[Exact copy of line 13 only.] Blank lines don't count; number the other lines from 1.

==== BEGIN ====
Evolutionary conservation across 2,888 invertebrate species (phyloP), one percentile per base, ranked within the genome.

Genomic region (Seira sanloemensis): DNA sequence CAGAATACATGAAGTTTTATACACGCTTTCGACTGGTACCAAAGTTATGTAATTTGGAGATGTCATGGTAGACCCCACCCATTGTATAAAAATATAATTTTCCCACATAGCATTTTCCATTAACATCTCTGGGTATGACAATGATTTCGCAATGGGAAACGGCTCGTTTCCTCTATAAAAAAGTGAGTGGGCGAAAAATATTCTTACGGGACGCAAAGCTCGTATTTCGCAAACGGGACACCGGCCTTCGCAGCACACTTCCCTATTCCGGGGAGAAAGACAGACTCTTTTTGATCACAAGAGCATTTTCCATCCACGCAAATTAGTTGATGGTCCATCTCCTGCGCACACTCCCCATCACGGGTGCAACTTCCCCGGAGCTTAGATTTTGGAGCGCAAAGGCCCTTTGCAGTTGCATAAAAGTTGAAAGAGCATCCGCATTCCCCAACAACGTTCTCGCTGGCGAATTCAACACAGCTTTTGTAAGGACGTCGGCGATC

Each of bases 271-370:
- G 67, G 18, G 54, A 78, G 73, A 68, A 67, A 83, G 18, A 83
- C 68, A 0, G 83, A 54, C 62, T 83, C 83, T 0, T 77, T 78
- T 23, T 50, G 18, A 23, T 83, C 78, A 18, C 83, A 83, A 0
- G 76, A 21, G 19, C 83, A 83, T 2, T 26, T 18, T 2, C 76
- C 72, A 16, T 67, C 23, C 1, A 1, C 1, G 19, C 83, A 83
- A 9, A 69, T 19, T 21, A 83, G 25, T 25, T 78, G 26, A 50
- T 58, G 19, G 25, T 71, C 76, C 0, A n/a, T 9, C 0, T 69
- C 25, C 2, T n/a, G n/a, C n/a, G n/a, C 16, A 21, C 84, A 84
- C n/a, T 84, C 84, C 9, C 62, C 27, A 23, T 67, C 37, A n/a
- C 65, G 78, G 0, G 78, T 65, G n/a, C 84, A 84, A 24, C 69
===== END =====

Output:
- C 65, G 78, G 0, G 78, T 65, G n/a, C 84, A 84, A 24, C 69